Israel's El Al airlines is seeking to put an immediate end to its weekly flight to Cairo for the first time since the signing of the 1979 peace treaty with Egypt, the Maariv newspaper reported on Sunday.
The plans were laid out in a letter sent by El Al's chief executive to Israeli Foreign Minister Avigdor Lieberman, which pointed to heavy security requirements and high operational costs, rendering it not economically viable.
"Operating the flight route to Cairo and maintaining the necessary infrastructure for that requires a large amount of security and operational resources, and heavy economic expenditure which amounts to hundreds of thousands of dollars annually," wrote CEO Eliezer Shakedi.
"Without any commercial justification and in light of the high economic cost of operating this line, El Al cannot continue to bear these heavy expenses, and therefore is intending to stop operating the route to Cairo immediately," said the letter, excerpts of which were published in Maariv.
The airline was not immediately available to comment on the report, but a spokesperson for Lieberman confirmed receiving the letter. "The matter is being looked into," Irena Etinger told AFP.
El Al has been flying the route between Tel Aviv and Cairo for more than three decades, running at least one flight per week, Maariv said.
But since the overthrow of President Hosni Mubarak in February 2011 and the unrest which followed, the airline decided to operate the service on a reduced basis according to commercial needs in order to fulfill government demands, Shakedi wrote.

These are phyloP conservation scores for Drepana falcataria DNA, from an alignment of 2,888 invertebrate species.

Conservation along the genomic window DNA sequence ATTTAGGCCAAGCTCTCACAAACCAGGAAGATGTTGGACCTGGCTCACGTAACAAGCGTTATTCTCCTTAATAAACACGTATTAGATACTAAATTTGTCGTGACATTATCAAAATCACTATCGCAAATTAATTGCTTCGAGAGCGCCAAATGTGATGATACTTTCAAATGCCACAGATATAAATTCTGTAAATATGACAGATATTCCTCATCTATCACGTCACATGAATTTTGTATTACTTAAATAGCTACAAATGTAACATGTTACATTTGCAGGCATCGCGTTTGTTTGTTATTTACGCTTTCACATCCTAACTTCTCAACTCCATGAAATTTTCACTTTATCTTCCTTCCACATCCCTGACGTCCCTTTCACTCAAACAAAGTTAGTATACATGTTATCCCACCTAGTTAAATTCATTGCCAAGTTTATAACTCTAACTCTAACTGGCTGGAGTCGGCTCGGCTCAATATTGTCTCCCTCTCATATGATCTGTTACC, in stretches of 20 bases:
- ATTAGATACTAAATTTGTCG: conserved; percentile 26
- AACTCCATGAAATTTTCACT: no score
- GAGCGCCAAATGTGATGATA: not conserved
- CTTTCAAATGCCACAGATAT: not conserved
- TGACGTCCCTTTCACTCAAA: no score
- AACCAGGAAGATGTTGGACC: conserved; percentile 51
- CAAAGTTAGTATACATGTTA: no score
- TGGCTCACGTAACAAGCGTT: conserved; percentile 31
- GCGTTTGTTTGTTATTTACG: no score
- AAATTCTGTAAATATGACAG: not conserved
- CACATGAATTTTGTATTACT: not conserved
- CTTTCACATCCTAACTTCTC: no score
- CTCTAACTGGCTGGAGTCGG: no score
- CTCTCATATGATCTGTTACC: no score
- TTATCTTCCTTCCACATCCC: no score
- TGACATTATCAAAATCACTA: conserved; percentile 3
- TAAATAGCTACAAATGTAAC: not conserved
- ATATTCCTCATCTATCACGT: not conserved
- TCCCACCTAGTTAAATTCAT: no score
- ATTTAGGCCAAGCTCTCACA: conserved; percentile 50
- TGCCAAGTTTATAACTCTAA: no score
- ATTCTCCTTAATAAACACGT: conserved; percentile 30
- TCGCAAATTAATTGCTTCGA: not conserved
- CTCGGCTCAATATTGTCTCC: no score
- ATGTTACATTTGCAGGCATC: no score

The flights, he said, were almost empty, and if the airline were to continue operating them, it would need assurances about which government body would help foot the bill.
"In a situation like this, and given the sensitive security situation in Egypt, El Al would have to make special arrangements which would have substantial costs," he wrote.
In light of Israel's strained ties with Egypt's new Islamic President Mohamed Morsy, the foreign ministry fears the flights may never be reinstated.
"Any element of normalization between the two countries that is stopped, simply won't be reinstated," a ministry source told the paper.
Although the two neighbors signed a peace treaty in 1979 the relationship has never been warm, and the rise of a new Islamist-dominated government in Cairo following the overthrow of the Mubarak regime has raised fears in Israel over the future of the landmark agreement.